The U.S. Equal Employment Opportunity Commission

EEEOC Office of Legal Counsel staff members wrote the following informal discussion letter in response to an inquiry from a member of the public. This letter is intended to provide an informal discussion of the noted issue and does not constitute an official opinion of the Commission.


Title VII /Conviction Policy/Prison Inmate

November 20, 2013

Dear____:

This is in response to your October 25, 2013 letter to the U.S. Equal Employment Opportunity Commission (EEOC or Commission), attention Jacqueline Berrien (Chair). In this letter, you state that you expect to be released in several months from incarceration, after serving a total of 6 1/2 years. You request information about apprenticeship programs and employment training for ex-offenders.

The Commission enforces, among other laws, Title VII of the Civil Rights Act of 1964, as amended, 42 U.S.C. § 2000e et seq. (Title VII). Title VII prohibits employment discrimination § including hiring discrimination - based on race, color, sex, religion, or national origin. Excluding people from employment due to criminal records may raise issues under Title VII, especially if it disproportionately harms people of a particular race or national origin. If that occurs, the employer must show that its policy is necessary in light of:

If an employer says that you may not be hired because of your criminal record, the EEOC’s position is that you should have an opportunity to provide more facts before the employer makes a final decision. Information about your prior, successful employment or participation in job training programs may demonstrate your knowledge, skills, and abilities. Similarly, information about your social support in the community or from personal references may demonstrate that you will have the support necessary to be a reliable worker. If there are errors in your criminal record, you should definitely inform the employer. You will know about any errors if you contact law enforcement agencies and review a copy of your criminal record before applying for jobs.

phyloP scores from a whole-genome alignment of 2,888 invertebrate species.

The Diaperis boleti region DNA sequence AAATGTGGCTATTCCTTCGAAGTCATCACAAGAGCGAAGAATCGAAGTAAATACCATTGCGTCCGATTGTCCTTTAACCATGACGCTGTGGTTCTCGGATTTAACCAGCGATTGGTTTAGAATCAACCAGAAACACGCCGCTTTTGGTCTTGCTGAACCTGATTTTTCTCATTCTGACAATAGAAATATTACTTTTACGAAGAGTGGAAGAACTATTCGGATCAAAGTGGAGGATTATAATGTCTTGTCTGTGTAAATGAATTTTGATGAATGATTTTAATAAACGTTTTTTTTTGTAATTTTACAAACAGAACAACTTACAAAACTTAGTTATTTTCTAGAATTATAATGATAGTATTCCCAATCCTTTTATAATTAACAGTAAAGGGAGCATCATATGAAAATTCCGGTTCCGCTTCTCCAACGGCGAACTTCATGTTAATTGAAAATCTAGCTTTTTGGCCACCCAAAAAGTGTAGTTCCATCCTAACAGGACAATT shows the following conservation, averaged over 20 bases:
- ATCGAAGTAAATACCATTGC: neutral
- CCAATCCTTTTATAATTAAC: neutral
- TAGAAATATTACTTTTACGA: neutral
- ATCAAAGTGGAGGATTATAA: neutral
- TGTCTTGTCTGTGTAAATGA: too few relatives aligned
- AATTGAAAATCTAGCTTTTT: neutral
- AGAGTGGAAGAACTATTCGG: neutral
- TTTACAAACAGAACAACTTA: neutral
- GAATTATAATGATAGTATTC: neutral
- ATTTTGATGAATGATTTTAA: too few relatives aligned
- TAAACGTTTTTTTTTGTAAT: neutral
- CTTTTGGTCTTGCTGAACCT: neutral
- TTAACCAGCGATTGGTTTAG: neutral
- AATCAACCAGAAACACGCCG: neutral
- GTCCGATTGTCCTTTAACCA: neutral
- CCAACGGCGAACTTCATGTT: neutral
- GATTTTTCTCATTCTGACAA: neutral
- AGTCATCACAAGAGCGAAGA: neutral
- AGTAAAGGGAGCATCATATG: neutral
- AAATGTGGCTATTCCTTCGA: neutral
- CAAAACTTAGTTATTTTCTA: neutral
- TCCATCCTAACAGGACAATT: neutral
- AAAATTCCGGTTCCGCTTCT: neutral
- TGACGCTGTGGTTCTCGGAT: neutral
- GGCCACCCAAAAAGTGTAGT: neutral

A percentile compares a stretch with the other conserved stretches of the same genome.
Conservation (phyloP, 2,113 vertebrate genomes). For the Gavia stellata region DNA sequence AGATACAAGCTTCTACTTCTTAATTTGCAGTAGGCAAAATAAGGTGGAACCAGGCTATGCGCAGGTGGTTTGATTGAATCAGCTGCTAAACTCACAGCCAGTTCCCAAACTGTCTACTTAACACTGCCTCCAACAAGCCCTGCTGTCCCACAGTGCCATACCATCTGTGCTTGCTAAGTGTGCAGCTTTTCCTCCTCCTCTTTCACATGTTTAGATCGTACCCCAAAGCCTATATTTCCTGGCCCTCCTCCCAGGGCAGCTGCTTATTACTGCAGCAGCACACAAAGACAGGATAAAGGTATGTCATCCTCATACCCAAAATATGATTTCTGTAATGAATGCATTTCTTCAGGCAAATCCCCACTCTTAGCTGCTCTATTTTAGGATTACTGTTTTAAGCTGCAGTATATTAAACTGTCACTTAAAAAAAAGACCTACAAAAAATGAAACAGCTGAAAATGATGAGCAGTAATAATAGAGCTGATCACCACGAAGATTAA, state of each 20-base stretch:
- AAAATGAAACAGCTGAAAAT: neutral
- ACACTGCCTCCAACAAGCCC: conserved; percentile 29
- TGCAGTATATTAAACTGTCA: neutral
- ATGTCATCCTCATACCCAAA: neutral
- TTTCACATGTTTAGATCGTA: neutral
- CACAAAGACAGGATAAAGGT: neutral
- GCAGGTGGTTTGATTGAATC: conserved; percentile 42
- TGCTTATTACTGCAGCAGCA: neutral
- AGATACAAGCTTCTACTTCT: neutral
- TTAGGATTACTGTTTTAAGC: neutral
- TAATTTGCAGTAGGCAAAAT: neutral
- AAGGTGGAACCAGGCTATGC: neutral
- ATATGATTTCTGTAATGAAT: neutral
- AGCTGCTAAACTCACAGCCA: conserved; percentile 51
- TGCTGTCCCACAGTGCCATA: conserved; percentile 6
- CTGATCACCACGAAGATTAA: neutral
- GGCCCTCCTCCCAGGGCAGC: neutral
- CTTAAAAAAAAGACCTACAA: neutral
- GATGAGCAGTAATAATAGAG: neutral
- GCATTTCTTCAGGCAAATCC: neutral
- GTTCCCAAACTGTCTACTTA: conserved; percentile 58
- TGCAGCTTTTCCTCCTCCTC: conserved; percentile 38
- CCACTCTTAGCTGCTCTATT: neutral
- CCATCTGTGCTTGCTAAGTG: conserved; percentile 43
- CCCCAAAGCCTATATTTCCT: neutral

For your information, we have attached the following EEOC documents:

You also requested materials about employment opportunities after your release. We have attached the following:

After your release, if you apply for employment and believe that you have been discriminated against, you may file a charge of discrimination with the EEOC. You may call 1-800-669-4000 to locate the EEOC field office nearest to you. The EEOC’s website at www.eeoc.gov also has information.

We hope that this is helpful to you. Please note that this letter does not constitute an official opinion or interpretation by the EEOC within the meaning of §713(b) of Title VII of the Civil Rights Act of 1964, as amended, 42 U.S.C. § 2000e-12(b).

Sincerely,

Carol R. Miaskoff
Acting Associate Legal Counsel


This page was last modified on December 13, 2013.

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